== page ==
These have been followed by the Moto Z3 and Moto Z3 Play updates in January and February respectively. Motorola isn’t comatose, it just hasn’t been as speedy as some of the other OEMs who’ve really turned up the heat.

The Motorola Moto X4 from behind.

What does make this period particularly disappointing for Motorola, though, is how far it has fallen in update speeds in the last couple of years. Motorola topped our Nougat league table.


9. Asus

Time to roll out first stable U.S. Pie update: 134 days (December 18, 2018)

Asus made the Zenfone 5 update available on its website on December 18, but it didn’t roll out the OTA until January 3, just missing 2018. It followed with the Zenfone 5Z on January 30.

Asus also kicked off the Android Pie beta program for the Zenfone Max Pro M2 in January and provided a Pie roadmap in February. That’s two major Pie updates since it launched on August 6, and little else, for Asus.

The Asus Zenfone 5 with a beach scene wallpaper.


10. LG

Time to roll out first stable U.S. Pie update: 102 days (November 16, 2018)

LG beat Samsung and Huawei in the U.S. with an early Pie update to the LG G7 One in just over 100 days. LG would perhaps be higher up in the charts if this wasn’t the only LG device to get Pie we’d come across.

LG has said the update should hit global G7 ThinQ devices by the end of Q1 (March) at the latest, and has offered a roadmap featuring many handsets and stretching all the way to the end of 2019.

The LG G7 ThinQ from behind.

That’s one update and a roadmap from the company who, in April 2018, opened a physical Update Center dedicated to “developing and delivering regular OS updates for LG smartphones.” So much for that.


11. HTC

Time to roll out first stable U.S. Pie update: 115 days (November 29, 2018)

HTC‘s situation is looking poor from all angles as far as Android is concerned. It delivered Android Pie for the Android One variant of the U11 Life on November 29, but no other Pie updates have followed since.

HTC says more Pie updates are on the way in Q2, but don’t hold your breath for them. The way things are going, who knows when they’ll arrive.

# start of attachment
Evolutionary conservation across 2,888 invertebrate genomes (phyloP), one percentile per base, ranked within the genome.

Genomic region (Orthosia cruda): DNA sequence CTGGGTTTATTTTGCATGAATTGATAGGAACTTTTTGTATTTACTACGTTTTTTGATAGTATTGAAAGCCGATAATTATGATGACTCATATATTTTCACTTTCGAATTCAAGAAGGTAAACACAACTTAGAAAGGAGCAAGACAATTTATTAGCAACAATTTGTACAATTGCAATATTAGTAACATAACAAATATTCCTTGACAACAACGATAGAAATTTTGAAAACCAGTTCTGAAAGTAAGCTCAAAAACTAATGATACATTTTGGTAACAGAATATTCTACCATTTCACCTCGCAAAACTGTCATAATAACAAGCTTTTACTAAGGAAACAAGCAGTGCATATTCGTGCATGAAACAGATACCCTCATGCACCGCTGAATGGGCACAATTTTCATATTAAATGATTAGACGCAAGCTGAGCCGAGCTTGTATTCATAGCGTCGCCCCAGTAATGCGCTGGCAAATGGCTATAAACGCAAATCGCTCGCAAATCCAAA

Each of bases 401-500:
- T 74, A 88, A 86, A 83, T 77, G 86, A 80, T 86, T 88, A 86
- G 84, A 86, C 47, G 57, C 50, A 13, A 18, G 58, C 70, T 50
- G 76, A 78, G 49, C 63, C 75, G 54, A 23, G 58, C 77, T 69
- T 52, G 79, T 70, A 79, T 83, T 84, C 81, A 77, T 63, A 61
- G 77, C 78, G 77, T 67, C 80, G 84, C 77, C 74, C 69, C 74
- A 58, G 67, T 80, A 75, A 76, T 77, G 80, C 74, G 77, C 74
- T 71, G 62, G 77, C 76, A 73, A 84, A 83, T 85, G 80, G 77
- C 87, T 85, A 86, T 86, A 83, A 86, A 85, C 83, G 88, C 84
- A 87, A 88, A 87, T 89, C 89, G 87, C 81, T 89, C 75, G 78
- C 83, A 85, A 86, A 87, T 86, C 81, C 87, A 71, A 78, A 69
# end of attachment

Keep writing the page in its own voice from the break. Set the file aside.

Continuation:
The HTC U11 Life from behind in blue.


12. Razer

Time to roll out first stable U.S. Pie update: 205 days (February 27, 2019)

Razer has only two phones eligible for the Pie update but it did a poor job of delivering it. Razer finished last on our Oreo update speed league table and, were it not for the inclusion of Oppo and Vivo this time, it would have finished last again.

It took 205 days to release Pie for the Razer Phone 2, and it’s not clear if the Oreo-running original Razer Phone will even get the upgrade. Razer may not be working on a third Razer phone, and recently laid off mobile division staff, so a lack of focus on current mobile projects isn’t at all surprising.

The Razer Phone 2 shot from behind on a wooden surface.


13. Oppo and Vivo (tied)

Time to roll out first stable U.S. Pie update: TBA 

Neither Oppo nor Vivo have rolled out a stable Android Pie update in Western markets to our knowledge. It’s disappointing, particularly as Oppo regularly finds itself in the top five global smartphone manufacturers based on its shipments. That said, the U.S. market isn’t a particular focus for either of these companies, so perhaps it’s to be expected.

The Oppo R17 Pro on a wooden surface, shot from above.


Wrap up

Overall, Android update speeds seem to be improving. Four manufacturers on our Oreo list took more than 200 days to update a single device. With Pie, only Razer took longer to roll out those updates (outside of Oppo and Vivo, slow-coaches that we didn’t even include in the Oreo table).

What’s more, those delivering quick updates are doing so faster than ever before — and for more handsets. This represents a significant improvement for Android, something we hope continues through to Android Q.

Editor's Pick

There does seem to be a greater divide between the good and the bad with Pie than previous Android updates, but given that the best OEMs have gotten better, let’s just say the worst are still to catch up, rather than are deteriorating further.

Which manufacturer do you think has performed best with the Android Pie updates so far? Give us your thoughts in the comments.